Scientific complementary metal-oxide semiconductor cameras, or sCMOS for short, are highly advanced cameras that provide significant advances in imaging speed, view of field and sensitivity compared with more traditional methods and detectors. They’re rapidly gaining popularity in various fields, including biological sciences. However, their use in this particular field has been limited until now. This is because of fluctuations in pixel quality which tend to generate more noise than other cameras. But now, thanks to a brand new algorithm, the use of sCMOS has been expanded even in biological sciences.
The new algorithm corrects the noise, making the sCMOS cameras available for a wide range of biological research.
As Fang Huang, an assistant professor in Purdue University’s Weldon School of Biomedical Engineering explains, scientists have been trying to use sCMOS for live-cell single-molecule super-resolution imaging, so they introduced an algorithm for that purpose four years ago. However, that algorithm worked only for single-molecule research, meaning all objects had to be what Huang calls point emitters. Biological research, on the other hand, involves studying complex structures, so to use sCMOS in this field meant they needed a new algorithm.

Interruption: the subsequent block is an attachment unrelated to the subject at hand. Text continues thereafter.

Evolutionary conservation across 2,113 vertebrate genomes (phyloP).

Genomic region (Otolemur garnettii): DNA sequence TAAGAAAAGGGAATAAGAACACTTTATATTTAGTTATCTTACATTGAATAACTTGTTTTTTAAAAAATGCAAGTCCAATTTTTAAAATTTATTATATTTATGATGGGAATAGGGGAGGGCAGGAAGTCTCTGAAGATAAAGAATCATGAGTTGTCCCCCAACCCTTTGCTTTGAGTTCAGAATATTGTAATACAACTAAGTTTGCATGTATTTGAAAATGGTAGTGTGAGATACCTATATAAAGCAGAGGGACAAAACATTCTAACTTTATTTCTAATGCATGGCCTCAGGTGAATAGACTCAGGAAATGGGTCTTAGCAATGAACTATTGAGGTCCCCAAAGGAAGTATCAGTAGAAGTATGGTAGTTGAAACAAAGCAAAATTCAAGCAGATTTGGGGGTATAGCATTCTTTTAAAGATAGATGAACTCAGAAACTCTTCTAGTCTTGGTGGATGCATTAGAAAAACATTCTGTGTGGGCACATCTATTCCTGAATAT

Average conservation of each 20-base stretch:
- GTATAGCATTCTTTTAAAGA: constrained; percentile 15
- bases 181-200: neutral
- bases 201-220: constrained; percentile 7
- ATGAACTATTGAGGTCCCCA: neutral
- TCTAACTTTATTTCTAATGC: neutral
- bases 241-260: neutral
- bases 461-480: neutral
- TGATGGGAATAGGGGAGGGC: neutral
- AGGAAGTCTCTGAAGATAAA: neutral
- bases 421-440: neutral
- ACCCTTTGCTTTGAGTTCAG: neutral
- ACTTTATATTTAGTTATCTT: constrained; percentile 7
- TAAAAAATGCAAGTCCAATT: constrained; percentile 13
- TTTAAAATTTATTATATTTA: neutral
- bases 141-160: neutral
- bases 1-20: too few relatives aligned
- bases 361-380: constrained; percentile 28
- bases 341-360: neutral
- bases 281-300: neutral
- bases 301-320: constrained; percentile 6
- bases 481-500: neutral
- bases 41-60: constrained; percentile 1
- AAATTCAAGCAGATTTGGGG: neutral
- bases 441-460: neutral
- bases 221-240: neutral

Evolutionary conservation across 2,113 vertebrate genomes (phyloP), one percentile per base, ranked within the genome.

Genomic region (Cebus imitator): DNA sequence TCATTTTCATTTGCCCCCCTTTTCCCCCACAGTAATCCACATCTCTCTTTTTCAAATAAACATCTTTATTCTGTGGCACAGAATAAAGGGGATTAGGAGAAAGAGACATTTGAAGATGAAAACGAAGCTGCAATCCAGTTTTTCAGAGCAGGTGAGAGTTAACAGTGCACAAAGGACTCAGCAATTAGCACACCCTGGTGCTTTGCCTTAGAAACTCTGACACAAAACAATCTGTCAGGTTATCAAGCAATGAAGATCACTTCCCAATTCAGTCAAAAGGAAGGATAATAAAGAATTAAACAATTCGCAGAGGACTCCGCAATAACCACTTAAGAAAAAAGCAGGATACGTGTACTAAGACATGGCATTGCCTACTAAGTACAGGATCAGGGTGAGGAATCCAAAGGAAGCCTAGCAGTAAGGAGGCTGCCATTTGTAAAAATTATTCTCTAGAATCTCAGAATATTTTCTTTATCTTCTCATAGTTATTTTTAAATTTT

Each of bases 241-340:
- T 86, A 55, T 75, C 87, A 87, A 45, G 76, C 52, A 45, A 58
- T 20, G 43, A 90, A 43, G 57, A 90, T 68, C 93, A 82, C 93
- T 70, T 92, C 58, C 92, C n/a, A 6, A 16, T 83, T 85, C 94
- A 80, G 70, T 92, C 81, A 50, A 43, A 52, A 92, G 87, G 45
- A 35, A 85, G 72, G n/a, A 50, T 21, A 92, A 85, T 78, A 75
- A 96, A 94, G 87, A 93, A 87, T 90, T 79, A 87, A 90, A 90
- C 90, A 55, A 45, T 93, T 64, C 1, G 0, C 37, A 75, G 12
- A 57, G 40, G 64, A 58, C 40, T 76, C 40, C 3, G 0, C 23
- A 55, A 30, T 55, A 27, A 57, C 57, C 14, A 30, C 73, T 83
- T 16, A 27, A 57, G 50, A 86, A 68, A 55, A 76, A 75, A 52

And so, scientists developed the new algorithm that allows sCMOS sensors to be used in a broad spectrum of imaging methods for biological and quantitative biological studies. Thanks to it, researchers are now able to estimate the actual photon level at each pixel location.
Purdue University via Phys.org (https://phys.org/news/2017-11-algorithm-advanced-camera-biological-microscopy.html)